Archive Results For: Irish Sea

Coastal Shipping in Cumberland, 1680–1740

By M.J. Robinson

This article refocuses scholarly attention from large-scale ocean-going trade to the important but overlooked coastal shipping trade. Using Cumberland in the late-seventeenth and early-eighteenth century as a case study, it contrasts the coastal traffic from Whitehaven with that of Carlisle. For the former, coastal cargoes were of peripheral interest compared with international cargoes; for the […] Read More

Filed under: Irish Sea | Other (Early Modern) | Other (Eighteenth C)
Subjects include: Harbours & Dockyards | Merchant Marines

The Origins, Conduct and Outcome of the British Naval Exercises of 1885

By Matthew Allen

The naval exercises of 1885 at Berehaven under the command of Admiral Hornby, Commander in chief Portsmouth, were the epitome of the close relationship between naval training and naval doctrine during the ironclad era. They rehearsed the establishment of an advanced base in hostile waters, an essential component of both an effective close blockade and […] Read More

Filed under: Atlantic | Baltic | English Channel | Irish Sea | Mediterranean | Other (Nineteenth C)
Subjects include: Battles & Tactics | Navies | Ocean Liners & Passenger Craft | Ship Handling & Seamanship | Strategy & Diplomacy | Weapons

Braunton: Home of the Last Fleet of Wooden Coasters

By P. A. B. Thomson

The North Devon village of Braunton was the home of a fleet of coastal trading vessels, which during the nineteenth century expanded in number of vessels as well as in their size, from smacks plying locally to ketches and schooners trading in the Bristol Channel, Irish Sea and Western end of the English Channel. In […] Read More

Filed under: WW1 | English Channel | WW2 | Irish Sea | Other (Twentieth C) | Other (Nineteenth C)
Subjects include: Merchant Marines

Campbell of Breadalbane and Campbell of Argyll Boatbuilding Accounts 1600 to 1700

By Donald C. McWhannell

In early days galleys were used to transport warriors across to fight in Ireland.  Between the 15th and 18th centuries inter clan warfare and civil war caused much disruption locally. The galleys used in such foreign and domestic campaigns were expensive relative to the income of their owners. Owing to both the relative poverty of […] Read More

Filed under: North Sea | Irish Sea | Other (Early Modern)
Subjects include: Shipbuilding & Design

Brixham Sailing Trawlers: the Last Years of a Working Fleet

By P. A. B. Thomson

Sailing trawlers were already being replaced by steam powered trawlers during the first decade of the twentieth century but the main turning point for the Brixham sailing trawlers came with WW1 and its aftermath.  Several were sunk by enemy action and many of those laid up for the duration never sailed again.  Sailing trawlers were […] Read More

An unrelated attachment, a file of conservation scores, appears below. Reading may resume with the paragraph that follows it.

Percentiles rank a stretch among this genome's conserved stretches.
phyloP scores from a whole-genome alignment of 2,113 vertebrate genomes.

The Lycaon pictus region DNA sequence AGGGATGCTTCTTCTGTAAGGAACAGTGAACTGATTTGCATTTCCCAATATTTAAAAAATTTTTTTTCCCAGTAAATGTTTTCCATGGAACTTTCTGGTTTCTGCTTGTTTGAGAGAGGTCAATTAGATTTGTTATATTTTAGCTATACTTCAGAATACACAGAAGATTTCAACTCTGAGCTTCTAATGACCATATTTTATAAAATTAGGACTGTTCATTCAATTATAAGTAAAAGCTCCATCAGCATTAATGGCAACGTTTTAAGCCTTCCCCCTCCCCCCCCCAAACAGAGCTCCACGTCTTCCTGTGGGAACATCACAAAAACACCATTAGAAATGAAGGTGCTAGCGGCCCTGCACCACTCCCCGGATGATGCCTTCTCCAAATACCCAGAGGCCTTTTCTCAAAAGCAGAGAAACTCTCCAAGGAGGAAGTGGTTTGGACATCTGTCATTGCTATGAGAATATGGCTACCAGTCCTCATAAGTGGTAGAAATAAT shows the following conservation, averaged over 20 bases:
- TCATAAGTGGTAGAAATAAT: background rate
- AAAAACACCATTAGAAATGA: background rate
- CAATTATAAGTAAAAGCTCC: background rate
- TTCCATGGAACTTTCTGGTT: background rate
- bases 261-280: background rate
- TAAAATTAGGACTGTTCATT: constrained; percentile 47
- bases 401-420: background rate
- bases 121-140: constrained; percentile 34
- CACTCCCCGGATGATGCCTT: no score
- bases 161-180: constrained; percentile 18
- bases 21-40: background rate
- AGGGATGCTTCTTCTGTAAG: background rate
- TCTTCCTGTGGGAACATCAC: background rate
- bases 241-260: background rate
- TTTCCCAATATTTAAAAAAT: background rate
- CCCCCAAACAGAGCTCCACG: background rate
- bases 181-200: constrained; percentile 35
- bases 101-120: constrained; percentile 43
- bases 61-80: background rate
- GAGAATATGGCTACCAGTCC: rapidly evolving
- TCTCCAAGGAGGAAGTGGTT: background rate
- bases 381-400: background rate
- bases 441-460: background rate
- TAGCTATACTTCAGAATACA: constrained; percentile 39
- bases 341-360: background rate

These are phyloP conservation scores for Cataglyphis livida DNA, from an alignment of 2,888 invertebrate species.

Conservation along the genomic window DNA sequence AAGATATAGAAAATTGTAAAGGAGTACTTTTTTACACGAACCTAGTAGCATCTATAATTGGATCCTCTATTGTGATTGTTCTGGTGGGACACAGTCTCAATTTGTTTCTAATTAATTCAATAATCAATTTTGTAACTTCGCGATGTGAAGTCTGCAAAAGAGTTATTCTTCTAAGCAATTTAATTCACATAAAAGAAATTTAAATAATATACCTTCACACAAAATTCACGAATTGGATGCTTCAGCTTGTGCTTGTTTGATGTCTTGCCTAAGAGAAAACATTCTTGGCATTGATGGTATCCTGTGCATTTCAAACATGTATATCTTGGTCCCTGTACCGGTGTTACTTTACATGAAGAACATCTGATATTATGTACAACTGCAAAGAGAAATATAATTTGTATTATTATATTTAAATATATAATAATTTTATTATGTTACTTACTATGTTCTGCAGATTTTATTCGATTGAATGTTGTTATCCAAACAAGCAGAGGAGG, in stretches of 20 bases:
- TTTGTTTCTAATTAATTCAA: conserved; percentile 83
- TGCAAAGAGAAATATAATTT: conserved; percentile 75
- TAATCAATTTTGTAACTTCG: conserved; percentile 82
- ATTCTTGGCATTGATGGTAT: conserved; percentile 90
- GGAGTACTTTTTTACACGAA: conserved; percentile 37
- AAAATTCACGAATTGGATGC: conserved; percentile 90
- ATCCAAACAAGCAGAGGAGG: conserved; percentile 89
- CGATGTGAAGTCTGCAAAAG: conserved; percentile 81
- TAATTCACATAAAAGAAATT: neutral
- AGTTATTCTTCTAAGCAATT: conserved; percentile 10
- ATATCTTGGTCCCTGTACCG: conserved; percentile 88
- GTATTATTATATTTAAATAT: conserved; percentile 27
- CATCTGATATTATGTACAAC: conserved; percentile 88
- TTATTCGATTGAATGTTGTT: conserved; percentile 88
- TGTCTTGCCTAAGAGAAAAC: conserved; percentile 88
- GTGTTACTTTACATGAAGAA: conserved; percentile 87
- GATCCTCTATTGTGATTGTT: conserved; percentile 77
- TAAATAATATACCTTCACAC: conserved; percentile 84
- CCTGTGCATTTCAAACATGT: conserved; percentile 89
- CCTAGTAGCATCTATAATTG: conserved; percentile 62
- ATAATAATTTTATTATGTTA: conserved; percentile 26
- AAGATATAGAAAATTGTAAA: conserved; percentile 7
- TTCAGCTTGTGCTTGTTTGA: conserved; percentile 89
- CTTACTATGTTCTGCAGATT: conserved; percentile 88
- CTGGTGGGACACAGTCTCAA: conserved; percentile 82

Filed under: WW1 | Interwar | North Sea | Irish Sea | Other (Nineteenth C)
Subjects include: Leisure & Small Craft | Submarines | Whaling & Fishing

The Post Office Packet Service, 1821–37: Development of a Steam-Powered Fleet

By J. R. Owen

Steam powered vessels were first introduced into the Domestic Packet Service by the Post Office in 1821.  By the time it was taken over by the Admiralty in 1837, the Service had 26 vessels and was one of the largest operators of steam vessels in Great Britain and Ireland.  Operating under the auspices of the […] Read More

Filed under: English Channel | Irish Sea | Other (Nineteenth C)
Subjects include: Logistics | Shipbuilding & Design

Note: ‘Our little Uncommercial and Unenterprising Island’: The Isle of Man History of Sir John Ross’s Victory, 1826-7

By Ian Stone

The history of this unusual vessel’s career, giving evidence of the trade to the Isle of Man in which she was involved. Read More

Filed under: Irish Sea | Other (Nineteenth C)
Subjects include: Merchant Marines

Chester, Liverpool and the Basque Region in the Sixteenth Century

By Janet E. Hollinshead

The reign of Elizabeth I saw increased commercial hostilities between England and Spain. The Basque region offered trading opportunities remote from the control of Spanish and French monarchs. Chester and Liverpool were similarly distant from the Tudor court. These North Western ports developed trade with the Basque region. Liverpool and Chester merchants struggled to maintain […] Read More

Filed under: Tudors | Irish Sea | Antarctic
Subjects include: Merchant Marines

Bristol Shipping and Royalist Naval Power during the English Civil War

By John Lynch

Considers Royalist imports of arms in early 1640s and difficulty of supplying the south; sympathy for Royalist cause among Bristol merchants and seafarers; significant additions to Royalist fleet on capture of Bristol; operations carried out by ships of this fleet. Discusses differences in construction and armament between merchant vessels and warships; good seaworthiness of small […] Read More

Filed under: English Civil War | Irish Sea
Subjects include: Merchant Marines | Navies

The Evolution of Rocket-based Maritime Rescue Systems in the First Half of the Nineteenth Century

By W.B.C. Probert

Being driven onto a lee shore was a common type of shipwreck, often with great loss of life. Manby’s development of a mortar to throw a line from shore was supported by the government from 1816. Following further parliamentary concern, including several Enquiries and the 1854 Merchant Shipping Act, this was supplemented and eventually superseded […] Read More

Filed under: English Channel | North Sea | Irish Sea | Other (Nineteenth C) | Shipwrecks
Subjects include: Lifesaving & Coastguard | Merchant Marines

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